The Stanfield Memorial Fund was established by Rev John E Stanfield, Dr Lorna C Barrie and Lady (Audrey) Wood together with their children and grandchildren as a permanent memorial to their parents, Rev John Howard Stanfield and Lillian May Stanfield. The memorial fund has supported the building of the new Gatehouse and Screen, including a perching bench carved with a quote from John Wesley   “I look upon the whole world as my parish”.   The family’s global ministry, stretching from 1874 to 1997, reflects this. The remaining funds have been donated to the College’s Bursary Fund.



The Revd John E Stanfield writes:

Through the fund the family is also celebrating its global work with the Methodist Missionary Society, stretching from 1874 to 1997, as follows:


Our grandparents, Rev Edward and Celia Harris, South Africa 1874 to 1884
Our parents, Rev John Howard and Lillian May Stanfield, China 1910 to 1951
Me, Rev John E Stanfield, Gambia W. Africa, 1950 to 1957
My wife, Enid Stanfield (Robertshaw), India 1954 to 1958
My daughter and son-in-law, Rev Dr Simon Topping and Jane Stanfield, Argentina 1994 to 1997


John E Stanfield from the Stanfield Family Collection

John E Stanfield came to Wesley House after the Second World War in which he served in the Royal Signals. John worked first in Kweilin with the British Army Aid Group, originally formed to get prisoners out of Hong Kong.  Kweilin was partially destroyed under the Chinese ‘scorched earth’ policy and John drove a thousand miles north to Sian (resting place of the buried warriors found thirty years later). There he worked with Chinese intelligence to establish wireless stations on the Yellow River.  The tide of war changed abruptly with the allied dropping of the atomic bomb over Hiroshima after which John flew six hundred miles to Peking, the Japanese-occupied capital of China, and as the senior British officer present signed the final Japanese surrender in the Forbidden City of the Emperors of China.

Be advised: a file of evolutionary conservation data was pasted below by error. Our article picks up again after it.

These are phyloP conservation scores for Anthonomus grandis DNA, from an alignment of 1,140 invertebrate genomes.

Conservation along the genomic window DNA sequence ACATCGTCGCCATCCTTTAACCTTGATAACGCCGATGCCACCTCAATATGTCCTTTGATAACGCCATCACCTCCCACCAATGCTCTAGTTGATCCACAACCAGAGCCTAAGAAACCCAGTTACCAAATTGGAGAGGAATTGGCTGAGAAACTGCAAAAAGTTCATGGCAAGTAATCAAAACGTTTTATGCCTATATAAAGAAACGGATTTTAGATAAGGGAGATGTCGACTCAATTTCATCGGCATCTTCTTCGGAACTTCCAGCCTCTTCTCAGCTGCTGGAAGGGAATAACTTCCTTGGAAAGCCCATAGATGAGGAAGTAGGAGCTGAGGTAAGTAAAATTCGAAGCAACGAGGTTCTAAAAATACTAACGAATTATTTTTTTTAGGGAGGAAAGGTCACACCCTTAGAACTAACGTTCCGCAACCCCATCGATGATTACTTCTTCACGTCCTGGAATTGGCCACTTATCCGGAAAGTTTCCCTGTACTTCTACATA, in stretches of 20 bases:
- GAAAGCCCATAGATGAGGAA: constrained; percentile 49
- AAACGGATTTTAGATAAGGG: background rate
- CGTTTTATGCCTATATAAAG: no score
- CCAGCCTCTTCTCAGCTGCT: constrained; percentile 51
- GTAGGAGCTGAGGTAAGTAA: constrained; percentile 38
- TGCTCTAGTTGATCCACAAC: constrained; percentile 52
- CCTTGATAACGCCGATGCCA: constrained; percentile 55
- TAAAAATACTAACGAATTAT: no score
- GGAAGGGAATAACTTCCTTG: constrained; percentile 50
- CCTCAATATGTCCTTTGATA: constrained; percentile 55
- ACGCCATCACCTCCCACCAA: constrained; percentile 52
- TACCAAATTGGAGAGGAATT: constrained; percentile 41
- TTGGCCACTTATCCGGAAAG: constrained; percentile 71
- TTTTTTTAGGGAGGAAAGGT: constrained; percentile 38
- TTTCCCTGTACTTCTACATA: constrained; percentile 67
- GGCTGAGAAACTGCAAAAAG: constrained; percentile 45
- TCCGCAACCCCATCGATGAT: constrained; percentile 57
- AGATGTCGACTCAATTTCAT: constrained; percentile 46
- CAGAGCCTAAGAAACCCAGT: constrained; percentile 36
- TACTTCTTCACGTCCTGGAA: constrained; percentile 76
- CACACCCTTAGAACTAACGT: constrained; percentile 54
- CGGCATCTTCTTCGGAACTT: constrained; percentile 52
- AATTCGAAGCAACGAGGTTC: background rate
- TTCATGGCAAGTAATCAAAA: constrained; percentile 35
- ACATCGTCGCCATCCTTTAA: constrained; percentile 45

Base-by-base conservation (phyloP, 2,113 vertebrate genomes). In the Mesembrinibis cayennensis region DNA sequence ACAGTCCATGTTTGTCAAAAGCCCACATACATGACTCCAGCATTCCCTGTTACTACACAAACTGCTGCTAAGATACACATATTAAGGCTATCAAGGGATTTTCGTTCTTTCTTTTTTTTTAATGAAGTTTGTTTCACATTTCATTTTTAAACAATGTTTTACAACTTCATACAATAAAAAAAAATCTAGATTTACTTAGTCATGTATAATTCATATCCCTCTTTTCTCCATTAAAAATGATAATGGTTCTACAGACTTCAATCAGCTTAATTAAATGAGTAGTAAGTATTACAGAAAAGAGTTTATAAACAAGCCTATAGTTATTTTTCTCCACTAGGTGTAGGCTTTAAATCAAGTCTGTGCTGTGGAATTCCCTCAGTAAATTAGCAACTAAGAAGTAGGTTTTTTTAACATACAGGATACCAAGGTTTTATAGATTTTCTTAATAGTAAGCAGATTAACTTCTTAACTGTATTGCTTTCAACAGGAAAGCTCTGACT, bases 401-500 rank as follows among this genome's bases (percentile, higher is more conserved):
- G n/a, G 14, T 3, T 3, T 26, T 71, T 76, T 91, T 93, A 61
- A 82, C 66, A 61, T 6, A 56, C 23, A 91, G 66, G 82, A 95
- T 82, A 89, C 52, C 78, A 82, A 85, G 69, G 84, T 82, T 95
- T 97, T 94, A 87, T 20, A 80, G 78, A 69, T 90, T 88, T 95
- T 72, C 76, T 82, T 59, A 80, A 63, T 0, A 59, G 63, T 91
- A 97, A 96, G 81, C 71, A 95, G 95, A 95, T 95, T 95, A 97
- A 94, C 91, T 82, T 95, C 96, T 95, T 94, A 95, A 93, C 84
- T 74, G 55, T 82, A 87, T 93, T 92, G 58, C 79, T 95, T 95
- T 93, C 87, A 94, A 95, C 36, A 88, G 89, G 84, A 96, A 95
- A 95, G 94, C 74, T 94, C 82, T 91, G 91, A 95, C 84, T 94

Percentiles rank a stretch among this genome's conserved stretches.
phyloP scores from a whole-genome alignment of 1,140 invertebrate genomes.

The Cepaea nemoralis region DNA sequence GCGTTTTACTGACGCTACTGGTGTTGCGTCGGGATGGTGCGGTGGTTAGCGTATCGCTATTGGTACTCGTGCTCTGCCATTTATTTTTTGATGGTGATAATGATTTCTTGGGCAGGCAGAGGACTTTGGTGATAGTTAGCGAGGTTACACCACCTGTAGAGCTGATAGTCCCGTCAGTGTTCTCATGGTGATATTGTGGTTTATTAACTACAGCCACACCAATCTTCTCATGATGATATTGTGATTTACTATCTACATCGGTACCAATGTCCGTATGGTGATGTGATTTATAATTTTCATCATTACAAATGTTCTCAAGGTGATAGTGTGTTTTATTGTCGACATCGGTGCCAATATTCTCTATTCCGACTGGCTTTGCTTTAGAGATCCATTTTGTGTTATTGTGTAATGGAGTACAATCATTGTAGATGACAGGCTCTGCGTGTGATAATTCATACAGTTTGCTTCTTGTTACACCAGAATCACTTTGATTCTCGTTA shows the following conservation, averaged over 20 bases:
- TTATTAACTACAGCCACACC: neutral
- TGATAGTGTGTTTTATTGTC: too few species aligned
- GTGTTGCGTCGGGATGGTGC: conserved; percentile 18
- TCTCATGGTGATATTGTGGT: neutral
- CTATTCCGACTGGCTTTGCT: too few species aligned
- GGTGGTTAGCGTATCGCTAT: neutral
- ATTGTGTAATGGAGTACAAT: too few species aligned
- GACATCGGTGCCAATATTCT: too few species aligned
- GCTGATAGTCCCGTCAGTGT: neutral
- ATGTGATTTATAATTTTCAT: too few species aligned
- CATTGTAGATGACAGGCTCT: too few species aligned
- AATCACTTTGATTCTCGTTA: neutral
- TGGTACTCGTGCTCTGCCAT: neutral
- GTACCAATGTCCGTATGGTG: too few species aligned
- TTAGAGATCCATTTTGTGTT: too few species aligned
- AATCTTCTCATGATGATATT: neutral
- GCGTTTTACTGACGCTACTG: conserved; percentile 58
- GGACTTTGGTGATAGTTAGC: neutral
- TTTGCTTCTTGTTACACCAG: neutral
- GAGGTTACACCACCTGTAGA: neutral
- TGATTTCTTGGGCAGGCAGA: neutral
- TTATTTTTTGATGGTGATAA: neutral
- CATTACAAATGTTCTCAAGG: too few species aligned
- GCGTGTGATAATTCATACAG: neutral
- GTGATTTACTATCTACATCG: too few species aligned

After  his training at Wesley House  John continued the missionary tradition of his family and was sent to the small West African country of the Gambia (China, his first preference, being closed because of the Communist take-over), and quickly became not only the Synod secretary of the Gambia District but also its Acting Chairman.